• What areas for improvement have you observed?
Condition Questions
(assuming system solution)
Purpose is to capture the environmental conditions that are needed along with the capabilities of the system. These are referred to as nonfunctional requirements or possibly quality of service requirements if used in a service level agreement.
  • How quick do you need for the system to respond?
  • How many users will use the system at the same time? What is the user growth expected?
  • When does the system need to be available?
  • Are there any environmental considerations for the system (weather, heat, cold, sunlight, humidity, power, etc.)?
  • What type of on-line help is needed for novices? What short-cuts are needed for power users?
  • What formal system training is needed? What formal system documentation is needed?
  • What frequency of backups is needed? How long do transactions need to be retained? For extensive outages, what disaster backup and recovery are needed?
  • What level of security is needed? What audit requirements are needed?
Legacy Questions
(assuming migration from an old to a new system)
Purpose is to capture system transition requirements needed for a smooth system implementation. These requirements are one-time events needed for production cutover.
  • Does a legacy system need to continue for a period of time after the new system is implemented?
  • Do any data files or business rules need to be converted upon implementation of the new system?
Sponsor Questions Purpose is to capture feedback how change needs to be managed and if there is any possibility for improvements to the project.
  • In your opinion what are the project risks? What are the chances of success vs. failure? Why?
  • How will you measure the success of the project? How will you measure the success of the business impact of the project?
  • If you received additional funding for this project, what would you do with it?
  • If you received additional time for the project, what would you do?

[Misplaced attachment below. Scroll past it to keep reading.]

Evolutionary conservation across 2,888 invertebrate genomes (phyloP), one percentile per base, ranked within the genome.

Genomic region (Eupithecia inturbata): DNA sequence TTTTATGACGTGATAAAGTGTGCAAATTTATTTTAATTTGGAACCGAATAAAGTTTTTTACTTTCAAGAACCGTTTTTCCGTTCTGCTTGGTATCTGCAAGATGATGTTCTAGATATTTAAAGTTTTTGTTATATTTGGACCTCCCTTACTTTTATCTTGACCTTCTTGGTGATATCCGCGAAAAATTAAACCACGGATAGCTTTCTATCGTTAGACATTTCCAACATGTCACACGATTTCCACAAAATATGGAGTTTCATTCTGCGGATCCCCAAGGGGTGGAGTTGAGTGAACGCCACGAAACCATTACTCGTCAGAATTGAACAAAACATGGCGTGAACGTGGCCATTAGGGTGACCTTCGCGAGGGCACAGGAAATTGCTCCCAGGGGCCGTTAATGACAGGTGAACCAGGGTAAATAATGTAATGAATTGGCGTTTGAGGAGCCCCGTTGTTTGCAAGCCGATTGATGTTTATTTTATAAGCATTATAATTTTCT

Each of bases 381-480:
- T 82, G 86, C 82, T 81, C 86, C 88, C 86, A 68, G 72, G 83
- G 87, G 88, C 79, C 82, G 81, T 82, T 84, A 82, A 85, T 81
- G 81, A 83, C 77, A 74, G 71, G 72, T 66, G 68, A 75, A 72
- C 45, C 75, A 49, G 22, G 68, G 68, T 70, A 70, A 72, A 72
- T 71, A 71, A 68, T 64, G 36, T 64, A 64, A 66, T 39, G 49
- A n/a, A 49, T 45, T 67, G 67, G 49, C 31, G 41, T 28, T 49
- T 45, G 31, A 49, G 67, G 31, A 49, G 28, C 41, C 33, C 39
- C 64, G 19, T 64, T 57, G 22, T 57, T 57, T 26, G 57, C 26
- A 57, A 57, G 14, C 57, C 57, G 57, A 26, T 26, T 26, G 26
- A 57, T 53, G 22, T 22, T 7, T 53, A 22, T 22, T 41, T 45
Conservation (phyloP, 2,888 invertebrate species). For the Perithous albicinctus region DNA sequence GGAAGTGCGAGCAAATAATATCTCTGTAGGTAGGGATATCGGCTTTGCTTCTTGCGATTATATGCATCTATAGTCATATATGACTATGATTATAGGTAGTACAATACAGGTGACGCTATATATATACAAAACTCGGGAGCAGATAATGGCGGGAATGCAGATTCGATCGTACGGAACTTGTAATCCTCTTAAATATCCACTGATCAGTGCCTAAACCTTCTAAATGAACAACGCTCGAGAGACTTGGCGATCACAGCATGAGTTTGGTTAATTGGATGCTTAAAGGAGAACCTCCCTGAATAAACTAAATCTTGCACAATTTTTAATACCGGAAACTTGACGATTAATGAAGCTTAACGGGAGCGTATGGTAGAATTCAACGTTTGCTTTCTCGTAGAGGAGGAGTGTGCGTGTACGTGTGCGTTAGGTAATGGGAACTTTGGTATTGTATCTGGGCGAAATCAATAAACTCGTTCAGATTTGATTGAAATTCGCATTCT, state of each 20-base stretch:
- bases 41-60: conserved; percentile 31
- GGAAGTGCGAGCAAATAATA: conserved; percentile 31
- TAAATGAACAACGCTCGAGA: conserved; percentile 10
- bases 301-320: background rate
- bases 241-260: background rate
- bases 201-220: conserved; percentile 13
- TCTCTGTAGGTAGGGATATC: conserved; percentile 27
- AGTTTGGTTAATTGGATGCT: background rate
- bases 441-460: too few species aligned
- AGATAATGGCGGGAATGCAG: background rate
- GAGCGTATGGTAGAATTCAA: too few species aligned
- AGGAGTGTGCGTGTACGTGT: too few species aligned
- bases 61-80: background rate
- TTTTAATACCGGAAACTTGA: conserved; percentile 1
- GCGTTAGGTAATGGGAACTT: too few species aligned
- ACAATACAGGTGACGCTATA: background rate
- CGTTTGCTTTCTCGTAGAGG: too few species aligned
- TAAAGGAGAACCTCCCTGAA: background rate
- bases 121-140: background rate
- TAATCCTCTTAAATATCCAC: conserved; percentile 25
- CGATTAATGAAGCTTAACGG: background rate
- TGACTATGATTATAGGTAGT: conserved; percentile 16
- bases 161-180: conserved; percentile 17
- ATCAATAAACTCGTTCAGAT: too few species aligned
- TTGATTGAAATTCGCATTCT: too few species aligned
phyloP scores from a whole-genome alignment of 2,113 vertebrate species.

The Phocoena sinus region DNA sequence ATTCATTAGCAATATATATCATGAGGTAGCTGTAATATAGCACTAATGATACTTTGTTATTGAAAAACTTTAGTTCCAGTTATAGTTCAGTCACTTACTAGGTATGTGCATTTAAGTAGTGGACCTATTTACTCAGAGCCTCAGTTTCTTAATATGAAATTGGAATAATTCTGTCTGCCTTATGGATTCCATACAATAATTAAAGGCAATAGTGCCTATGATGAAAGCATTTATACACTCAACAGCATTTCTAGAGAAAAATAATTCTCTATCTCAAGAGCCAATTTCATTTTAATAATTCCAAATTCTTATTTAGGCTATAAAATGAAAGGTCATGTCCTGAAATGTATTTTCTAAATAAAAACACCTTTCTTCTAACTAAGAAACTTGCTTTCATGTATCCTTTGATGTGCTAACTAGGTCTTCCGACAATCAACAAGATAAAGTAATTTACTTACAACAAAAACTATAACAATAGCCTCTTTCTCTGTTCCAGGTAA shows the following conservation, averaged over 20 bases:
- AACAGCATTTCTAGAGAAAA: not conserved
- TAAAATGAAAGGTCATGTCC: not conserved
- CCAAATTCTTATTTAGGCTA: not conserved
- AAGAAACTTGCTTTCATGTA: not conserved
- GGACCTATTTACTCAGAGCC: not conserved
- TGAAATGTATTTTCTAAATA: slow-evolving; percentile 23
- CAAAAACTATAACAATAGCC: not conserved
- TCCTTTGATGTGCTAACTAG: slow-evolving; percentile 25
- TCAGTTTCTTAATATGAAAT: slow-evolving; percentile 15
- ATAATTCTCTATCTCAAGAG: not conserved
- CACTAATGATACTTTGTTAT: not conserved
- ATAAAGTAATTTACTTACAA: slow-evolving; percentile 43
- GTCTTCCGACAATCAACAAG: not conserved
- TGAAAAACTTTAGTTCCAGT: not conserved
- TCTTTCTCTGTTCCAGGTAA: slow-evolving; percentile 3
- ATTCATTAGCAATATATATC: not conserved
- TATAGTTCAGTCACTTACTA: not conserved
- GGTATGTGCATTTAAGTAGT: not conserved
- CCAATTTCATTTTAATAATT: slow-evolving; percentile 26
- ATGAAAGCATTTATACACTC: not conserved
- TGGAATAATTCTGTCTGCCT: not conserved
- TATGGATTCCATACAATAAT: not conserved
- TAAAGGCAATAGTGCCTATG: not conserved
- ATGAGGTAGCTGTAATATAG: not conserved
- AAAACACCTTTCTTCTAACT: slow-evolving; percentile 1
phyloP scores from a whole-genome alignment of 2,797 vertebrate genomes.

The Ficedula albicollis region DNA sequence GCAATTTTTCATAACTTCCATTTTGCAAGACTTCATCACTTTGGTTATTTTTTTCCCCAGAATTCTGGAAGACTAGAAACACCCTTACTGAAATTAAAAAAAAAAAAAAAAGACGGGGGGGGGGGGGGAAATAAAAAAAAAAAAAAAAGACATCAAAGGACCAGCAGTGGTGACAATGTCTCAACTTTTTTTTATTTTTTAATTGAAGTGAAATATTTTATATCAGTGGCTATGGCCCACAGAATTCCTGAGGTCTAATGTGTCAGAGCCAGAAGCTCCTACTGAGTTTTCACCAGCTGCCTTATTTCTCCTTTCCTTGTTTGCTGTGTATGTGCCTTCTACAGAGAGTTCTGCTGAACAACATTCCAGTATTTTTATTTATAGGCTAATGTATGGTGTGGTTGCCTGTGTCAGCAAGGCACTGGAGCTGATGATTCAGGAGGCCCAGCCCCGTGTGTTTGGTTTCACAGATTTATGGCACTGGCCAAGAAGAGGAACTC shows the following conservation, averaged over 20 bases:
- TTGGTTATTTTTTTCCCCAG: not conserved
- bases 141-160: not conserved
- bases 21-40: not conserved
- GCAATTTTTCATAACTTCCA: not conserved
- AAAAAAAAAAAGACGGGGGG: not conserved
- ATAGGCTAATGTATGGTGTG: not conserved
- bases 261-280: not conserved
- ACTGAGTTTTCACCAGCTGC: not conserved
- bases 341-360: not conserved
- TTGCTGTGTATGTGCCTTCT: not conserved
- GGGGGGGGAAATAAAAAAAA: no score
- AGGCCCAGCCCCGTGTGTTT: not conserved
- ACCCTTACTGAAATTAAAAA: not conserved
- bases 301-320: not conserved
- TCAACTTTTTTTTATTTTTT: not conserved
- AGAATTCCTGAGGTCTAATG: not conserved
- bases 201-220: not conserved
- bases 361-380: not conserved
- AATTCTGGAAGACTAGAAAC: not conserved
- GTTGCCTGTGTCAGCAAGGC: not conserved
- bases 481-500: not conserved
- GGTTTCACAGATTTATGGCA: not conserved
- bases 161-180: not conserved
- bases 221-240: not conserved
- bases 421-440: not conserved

• What items could be discarded from the project plan and no one would notice or care?
  • If you could have anyone in the world work on this project, who would it be and why would you want that person?
  • What information do you want to keep abreast concerning this project?
  • How often and by what means would you prefer to be informed about this project?

I recommend the business analysis team start with this generic list and augment it with solution scope specific questions. During or after elicitation, the team then needs to validate and analyze the answers and develop solution requirements using appropriate modeling and traceability techniques. Good luck with your interviews.

7Author:Mr. Monteleone holds a B.S. in physics and an M.S. in computing science from Texas A&M University. He is certified as a Project Management Professional (PMP®) by the Project Management Institute (PMI®), a Certified Business Analysis Professional (CBAP®) by the International Institute of Business Analysis (IIBA®), a Certified ScrumMaster (CSMTM) and Certified Scrum Product Owner (CSPOTM) by the Scrum Alliance. He holds an Advanced Master's Certificate in Project Management and a Business Analyst Certification (CBA®) from George Washington University School of Business. Mark is also a member of the Association for the Advancement of Cost Engineering (AACE) and the International Association of Facilitators (IAF). Mark is the President of Monteleone Consulting, LLC and can be contacted via e-mail - [email protected]

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ajmarkos posted on Saturday, October 17, 2009 12:08 PM
Very good article. You emphasize the "Business" in Business Analysis. BA's today are often too focused in implementation issues (such as creation of UML models).

One suggestion: Especially for larger scale systems, when discussing the need for process definition, a heavy emphasis should be place also talking about the need to rigorously identify how each process interrelates to the others. Without such emphasis, this all important step is highly shiort changed

timbryce posted on Monday, October 26, 2009 8:11 AM
Good for project management and lacks substance regarding specifying information requirements. Good beginning but needs to go farther.

All the Best,
Tim Bryce
Palm Harbor, FL, USA